Roger C. Terry (1921-2009) was a U. S. Army Air Forces officer in World War II. In his short military career, Terry compiled a record most people would classify as miserable: he was court-martialed for shoving a superior officer, convicted, fined, reduced in rank, and kicked out of the service with a dishonorable discharge. But Roger Terry was proud of what he accomplished in his short military career for the rest of his life.
Lt. Roger “Bill” Terry was one of the group of pioneer African American military aviators known as the Tuskegee Airmen. He was a 1941 graduate of UCLA, where he roomed with Jackie Robinson, the future baseball star who was himself court-martialed as an Army officer. Terry went on to train at Tuskegee and earned his pilot’s wings in February of 1945. He was assigned to the 477th Bombardment Group at Freeman Field in Indiana.
A Bomber Group the Air Forces didn’t want
The 477th was kind of an orphan child from the beginning. The Army Air Forces (AAF) didn’t really want it, feeling that it had been forced on them by political pressure. That was because everybody from the NAACP to Eleanor Roosevelt had been pressing for African Americans to be allowed full participation in the war effort, and the 477th was to be the first bomber group staffed by African American pilots and ground crews.
But in 1944 the American military was still a highly segregated institution. And when the 477th was activated in January of that year, its chain of command had no intention of loosening any of the traditional restraints of segregation. Though the 477th was staffed by black pilots and crews, its chain of command was to be strictly white.
Commanders committed to segregation
Both the commander of the 477th, Col. Robert Selway, and Selway’s immediate superior, Maj. General Frank O’Driscoll Hunter, were rabid segregationists, and were determined that the 477th would be a segregated operation. In his first briefing to the officers of the 477th, General Hunter told them:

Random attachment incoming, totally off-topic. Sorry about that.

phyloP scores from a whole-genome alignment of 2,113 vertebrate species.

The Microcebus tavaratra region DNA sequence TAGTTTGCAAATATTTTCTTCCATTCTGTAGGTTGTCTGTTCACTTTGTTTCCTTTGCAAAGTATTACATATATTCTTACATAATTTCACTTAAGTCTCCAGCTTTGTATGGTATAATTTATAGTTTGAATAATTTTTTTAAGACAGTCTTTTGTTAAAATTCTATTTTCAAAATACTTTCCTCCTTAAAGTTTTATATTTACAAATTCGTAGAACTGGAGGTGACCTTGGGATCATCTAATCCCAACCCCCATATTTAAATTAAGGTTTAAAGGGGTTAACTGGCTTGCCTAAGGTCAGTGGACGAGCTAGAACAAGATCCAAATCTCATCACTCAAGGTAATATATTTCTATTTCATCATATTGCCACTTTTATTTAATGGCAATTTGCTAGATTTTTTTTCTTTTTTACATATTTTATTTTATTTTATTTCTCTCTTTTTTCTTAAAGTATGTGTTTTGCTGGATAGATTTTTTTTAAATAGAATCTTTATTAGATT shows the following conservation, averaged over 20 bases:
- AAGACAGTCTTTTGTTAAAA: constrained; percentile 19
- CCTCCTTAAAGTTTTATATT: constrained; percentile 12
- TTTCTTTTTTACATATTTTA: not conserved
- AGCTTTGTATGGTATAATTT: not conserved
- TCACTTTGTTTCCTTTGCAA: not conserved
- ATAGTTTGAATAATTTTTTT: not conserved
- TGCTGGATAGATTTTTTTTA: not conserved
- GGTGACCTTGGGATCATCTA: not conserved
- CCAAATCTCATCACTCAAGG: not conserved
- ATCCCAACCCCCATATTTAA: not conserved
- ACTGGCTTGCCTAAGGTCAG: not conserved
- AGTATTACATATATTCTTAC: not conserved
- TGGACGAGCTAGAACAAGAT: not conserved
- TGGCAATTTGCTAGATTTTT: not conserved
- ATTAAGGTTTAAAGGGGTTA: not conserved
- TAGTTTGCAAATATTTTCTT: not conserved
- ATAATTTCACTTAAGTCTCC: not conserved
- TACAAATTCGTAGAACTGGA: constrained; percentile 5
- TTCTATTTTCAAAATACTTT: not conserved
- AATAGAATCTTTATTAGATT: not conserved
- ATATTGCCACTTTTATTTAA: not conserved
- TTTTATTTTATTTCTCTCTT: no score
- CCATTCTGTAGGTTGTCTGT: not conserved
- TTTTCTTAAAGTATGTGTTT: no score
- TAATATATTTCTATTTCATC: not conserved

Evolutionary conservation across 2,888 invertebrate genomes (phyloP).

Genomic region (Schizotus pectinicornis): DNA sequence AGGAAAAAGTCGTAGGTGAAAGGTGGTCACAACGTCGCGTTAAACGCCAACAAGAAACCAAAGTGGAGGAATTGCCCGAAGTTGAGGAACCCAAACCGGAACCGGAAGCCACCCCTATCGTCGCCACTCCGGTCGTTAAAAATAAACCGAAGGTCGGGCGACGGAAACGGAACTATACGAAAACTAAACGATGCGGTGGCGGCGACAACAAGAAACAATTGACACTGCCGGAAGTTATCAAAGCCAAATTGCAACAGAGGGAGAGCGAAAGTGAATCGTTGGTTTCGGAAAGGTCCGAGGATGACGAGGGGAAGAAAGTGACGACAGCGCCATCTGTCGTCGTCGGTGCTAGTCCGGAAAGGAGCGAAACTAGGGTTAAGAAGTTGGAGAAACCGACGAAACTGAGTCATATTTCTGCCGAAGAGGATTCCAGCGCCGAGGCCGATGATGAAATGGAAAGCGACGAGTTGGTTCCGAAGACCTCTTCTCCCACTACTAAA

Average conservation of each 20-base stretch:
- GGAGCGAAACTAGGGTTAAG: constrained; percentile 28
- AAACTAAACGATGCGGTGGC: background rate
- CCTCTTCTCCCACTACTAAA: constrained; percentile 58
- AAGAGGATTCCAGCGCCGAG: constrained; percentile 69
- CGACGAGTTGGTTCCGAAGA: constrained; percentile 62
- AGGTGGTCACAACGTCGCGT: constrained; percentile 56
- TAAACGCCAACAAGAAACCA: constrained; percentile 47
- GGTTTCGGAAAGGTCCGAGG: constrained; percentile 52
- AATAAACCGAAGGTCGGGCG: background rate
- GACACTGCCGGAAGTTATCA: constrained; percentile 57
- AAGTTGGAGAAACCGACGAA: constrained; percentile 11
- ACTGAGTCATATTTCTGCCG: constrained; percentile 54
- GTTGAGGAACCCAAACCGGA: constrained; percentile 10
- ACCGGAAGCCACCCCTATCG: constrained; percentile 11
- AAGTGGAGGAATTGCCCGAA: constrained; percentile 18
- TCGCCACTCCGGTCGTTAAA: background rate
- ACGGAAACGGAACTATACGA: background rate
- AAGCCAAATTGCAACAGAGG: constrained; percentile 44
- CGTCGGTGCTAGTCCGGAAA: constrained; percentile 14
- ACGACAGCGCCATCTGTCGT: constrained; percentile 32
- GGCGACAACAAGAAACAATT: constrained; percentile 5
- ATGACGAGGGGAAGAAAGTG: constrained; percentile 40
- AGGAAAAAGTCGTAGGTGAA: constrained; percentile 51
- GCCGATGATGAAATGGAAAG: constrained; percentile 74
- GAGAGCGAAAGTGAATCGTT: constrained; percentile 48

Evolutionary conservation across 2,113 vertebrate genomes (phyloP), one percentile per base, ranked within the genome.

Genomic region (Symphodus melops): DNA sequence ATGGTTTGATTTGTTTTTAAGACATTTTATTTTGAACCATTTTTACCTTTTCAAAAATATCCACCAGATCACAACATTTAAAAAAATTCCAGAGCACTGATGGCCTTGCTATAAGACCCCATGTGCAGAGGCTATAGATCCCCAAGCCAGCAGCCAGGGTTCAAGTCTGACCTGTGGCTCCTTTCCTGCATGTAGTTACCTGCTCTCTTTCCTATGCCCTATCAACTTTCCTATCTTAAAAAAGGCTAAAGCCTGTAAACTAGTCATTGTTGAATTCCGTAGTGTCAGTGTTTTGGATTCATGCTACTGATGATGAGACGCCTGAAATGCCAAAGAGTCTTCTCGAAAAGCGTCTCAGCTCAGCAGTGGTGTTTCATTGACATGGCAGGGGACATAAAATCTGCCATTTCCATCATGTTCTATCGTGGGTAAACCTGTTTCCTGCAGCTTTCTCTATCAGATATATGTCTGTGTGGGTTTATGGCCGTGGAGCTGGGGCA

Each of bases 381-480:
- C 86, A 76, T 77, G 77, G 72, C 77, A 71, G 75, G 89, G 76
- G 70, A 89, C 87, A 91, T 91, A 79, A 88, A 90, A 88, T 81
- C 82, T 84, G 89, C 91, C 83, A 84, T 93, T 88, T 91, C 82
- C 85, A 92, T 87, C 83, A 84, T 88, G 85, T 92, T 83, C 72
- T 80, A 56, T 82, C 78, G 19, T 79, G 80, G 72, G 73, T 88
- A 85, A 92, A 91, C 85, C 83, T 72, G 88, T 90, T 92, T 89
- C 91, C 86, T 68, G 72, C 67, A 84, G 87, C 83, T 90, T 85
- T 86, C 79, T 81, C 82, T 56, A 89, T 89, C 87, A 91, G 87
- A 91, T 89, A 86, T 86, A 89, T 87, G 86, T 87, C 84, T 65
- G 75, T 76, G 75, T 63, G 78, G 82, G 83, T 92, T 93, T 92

This is not the time for blacks to fight for equal rights or personal advantages. They should prove themselves in combat first. There will be no race problem here, for I will not tolerate any mixing of the races. Anyone who protests will be classed as an agitator, sought out, and dealt with accordingly. This is my base and, as long as I am in command, there will be no social mixing of the white and colored officers.
But the officers of the 477th didn’t believe that men who were fighting, and potentially dying, to defend their country should be expected to be content with being treated like second class citizens in that country. They were solidly determined to receive the respect and the treatment that was due them as officers in the United States Army, and were willing to pay the price to make that happen. The one who paid the biggest price was Roger Terry.
Early in 1945 the 477th was moved to Freeman Field in Indiana. When Col. Selway tried to set up segregated officers clubs at Freeman, despite Army regulations that forbade denying the use of any facilities based on race, the officers of the 477thcame up with a plan of resistance. They would go to the “white” officers club in small groups and seek to be served.
The Freeman Field Mutiny